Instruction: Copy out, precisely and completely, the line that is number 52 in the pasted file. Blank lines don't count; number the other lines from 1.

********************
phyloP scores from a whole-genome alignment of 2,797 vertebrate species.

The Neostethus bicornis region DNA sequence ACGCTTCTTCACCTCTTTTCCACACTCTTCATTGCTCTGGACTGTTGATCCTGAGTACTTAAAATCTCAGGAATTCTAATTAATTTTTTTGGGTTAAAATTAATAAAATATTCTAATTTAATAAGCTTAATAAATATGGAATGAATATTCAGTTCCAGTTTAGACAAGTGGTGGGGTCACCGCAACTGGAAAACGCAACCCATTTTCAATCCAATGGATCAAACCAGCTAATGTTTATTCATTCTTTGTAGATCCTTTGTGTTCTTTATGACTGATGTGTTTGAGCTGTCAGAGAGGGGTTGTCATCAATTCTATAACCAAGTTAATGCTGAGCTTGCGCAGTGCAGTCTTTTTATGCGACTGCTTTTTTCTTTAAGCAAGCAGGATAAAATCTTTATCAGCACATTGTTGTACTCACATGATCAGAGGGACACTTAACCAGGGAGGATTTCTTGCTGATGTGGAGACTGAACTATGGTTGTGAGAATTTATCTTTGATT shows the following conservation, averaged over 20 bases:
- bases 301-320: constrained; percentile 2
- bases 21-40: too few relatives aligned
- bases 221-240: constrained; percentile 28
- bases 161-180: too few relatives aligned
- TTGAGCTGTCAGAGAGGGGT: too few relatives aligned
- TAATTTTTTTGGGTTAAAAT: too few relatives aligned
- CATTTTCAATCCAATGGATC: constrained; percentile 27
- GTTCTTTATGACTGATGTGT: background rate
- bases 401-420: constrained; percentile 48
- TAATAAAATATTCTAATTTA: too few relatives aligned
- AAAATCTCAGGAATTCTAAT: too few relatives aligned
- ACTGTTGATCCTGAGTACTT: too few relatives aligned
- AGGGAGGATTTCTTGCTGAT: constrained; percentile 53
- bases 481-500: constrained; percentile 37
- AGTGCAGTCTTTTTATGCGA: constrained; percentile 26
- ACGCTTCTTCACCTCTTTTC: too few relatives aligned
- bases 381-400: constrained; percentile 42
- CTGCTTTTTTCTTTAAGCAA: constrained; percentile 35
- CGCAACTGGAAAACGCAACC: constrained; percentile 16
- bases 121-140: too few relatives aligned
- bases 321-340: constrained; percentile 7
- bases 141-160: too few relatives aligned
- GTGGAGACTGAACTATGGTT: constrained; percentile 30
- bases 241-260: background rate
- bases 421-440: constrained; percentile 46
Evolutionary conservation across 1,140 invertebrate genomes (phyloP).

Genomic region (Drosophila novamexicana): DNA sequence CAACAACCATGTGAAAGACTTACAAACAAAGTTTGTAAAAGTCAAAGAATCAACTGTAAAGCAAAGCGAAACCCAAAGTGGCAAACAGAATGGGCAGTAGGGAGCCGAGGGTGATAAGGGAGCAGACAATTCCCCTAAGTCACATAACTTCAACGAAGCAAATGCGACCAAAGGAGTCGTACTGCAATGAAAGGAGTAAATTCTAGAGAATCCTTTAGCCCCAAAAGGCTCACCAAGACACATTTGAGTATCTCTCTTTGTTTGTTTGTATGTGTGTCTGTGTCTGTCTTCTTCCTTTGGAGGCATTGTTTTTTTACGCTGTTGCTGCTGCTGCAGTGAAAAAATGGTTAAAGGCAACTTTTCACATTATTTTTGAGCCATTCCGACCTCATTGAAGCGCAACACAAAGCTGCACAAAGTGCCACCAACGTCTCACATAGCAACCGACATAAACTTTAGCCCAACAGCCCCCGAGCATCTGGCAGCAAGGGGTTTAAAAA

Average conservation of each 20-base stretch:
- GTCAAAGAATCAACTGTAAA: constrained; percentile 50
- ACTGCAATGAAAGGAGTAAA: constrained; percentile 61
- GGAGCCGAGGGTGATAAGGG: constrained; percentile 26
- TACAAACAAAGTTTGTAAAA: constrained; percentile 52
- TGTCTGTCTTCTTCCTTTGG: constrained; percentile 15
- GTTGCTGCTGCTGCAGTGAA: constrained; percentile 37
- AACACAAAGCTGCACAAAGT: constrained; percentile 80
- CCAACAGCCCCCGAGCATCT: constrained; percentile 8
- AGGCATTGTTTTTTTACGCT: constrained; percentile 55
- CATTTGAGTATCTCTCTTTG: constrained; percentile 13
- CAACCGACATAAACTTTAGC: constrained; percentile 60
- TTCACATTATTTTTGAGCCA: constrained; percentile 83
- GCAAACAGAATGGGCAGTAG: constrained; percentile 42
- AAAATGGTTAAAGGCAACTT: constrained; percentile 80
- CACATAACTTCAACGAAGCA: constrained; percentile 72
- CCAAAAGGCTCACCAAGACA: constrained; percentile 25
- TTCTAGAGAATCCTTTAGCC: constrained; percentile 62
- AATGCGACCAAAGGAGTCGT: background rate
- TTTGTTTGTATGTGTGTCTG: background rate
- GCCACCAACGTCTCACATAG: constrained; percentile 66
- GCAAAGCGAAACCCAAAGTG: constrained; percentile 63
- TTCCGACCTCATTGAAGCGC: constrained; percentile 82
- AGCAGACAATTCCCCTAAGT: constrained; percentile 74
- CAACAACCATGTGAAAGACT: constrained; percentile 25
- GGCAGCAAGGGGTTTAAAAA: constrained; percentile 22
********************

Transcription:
- TTCCGACCTCATTGAAGCGC: constrained; percentile 82